Pakistan: Now or Never?
Perspectives on Pakistan
Subdued. That is the best word I can come up with to describe the Pakistan blogosphere on election day. In a country used to the unexpected, the overwhelming sense is not over who is going to win but about what is going to happen next.
All Things Pakistan kicks off its own election-day debate with a prognosis, reproduced from an op-ed in the New Straits Times, that things will get worse before they get better. The Pakistan Policy Blog examines the potential for vote-rigging and post-election manoeuvring and concludes that “these elections are an exercise in managed competition.”
The Web site PKPolitics has put together a straightforward front page promising full details of the election results, although this appearance of normality is belied by two of its sub-headings — “violence reports” and “rigging reports”. Only a couple of blogs sound genuinely passionate about the poll. Chowrangi urges people to go out and vote, as does The Pakistani Spectator .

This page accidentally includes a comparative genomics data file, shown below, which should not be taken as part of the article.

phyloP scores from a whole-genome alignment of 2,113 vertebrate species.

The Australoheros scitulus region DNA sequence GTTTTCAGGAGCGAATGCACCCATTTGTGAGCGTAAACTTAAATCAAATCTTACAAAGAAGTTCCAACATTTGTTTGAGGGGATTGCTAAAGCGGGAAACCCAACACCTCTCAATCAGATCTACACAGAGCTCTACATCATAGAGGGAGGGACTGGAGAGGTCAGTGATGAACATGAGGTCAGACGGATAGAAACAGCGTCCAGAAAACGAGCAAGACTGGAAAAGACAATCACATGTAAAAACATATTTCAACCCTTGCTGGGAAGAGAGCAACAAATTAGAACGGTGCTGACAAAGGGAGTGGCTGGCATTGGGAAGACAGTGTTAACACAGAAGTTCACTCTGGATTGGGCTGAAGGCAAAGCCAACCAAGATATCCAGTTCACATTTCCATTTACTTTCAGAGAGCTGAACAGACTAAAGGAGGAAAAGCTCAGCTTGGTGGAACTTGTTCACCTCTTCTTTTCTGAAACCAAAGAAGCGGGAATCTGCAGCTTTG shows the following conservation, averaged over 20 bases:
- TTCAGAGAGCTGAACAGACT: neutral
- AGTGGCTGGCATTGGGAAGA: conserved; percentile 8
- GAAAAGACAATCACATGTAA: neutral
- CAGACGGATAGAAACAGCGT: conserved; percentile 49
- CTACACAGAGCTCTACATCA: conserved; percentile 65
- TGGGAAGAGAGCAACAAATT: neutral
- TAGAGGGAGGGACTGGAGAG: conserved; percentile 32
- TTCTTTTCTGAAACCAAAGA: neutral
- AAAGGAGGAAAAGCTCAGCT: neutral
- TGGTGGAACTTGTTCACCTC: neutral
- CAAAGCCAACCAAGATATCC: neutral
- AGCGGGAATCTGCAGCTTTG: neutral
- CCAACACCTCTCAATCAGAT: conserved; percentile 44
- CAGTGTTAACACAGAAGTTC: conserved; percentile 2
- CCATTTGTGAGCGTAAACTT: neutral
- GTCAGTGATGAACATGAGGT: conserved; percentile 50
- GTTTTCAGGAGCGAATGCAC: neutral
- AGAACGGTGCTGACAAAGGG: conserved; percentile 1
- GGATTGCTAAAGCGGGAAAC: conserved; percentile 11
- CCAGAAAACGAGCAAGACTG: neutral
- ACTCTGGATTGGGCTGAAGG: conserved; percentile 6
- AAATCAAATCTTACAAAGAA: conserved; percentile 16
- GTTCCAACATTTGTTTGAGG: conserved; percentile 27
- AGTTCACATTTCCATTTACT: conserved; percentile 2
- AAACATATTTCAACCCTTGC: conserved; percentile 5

So far, the turnout has been fairly low. So what happens next?
The Pakistan election campaign has been so muted until now that from the outside it can be hard to believe it’s really happening. So plaudits to Pakistan Politics for posting the TV ads of the main political parties. The Pakistan Policy Blog provides a summary of the ads, though you don’t need to understand the language to get the drift.
The Pakistan Muslim League (N) of Nawaz Sharif relies heavily on projecting his personality, the footage of the former prime minister interspersed with pictures of a lion.
An important question in the Pakistani general election and provincial elections coming up on Feb. 18 is how the Islamist parties there will fare. These parties, which usually scored below 10 percent in the past, shot up to a total 17 percent of seats in the National Assembly at the last election in 2002. They also won power in North West Frontier Province (NWFP) and shared power in Baluchistan -- the two provinces that border Afghanistan and have been most destabilised by the Taliban and Al Qaeda operating in the region.
Zeeshan Haider, senior correspondent in our Islamabad bureau, visited the NWFP capital Peshawar to gauge the voters' mood. Here's what he found :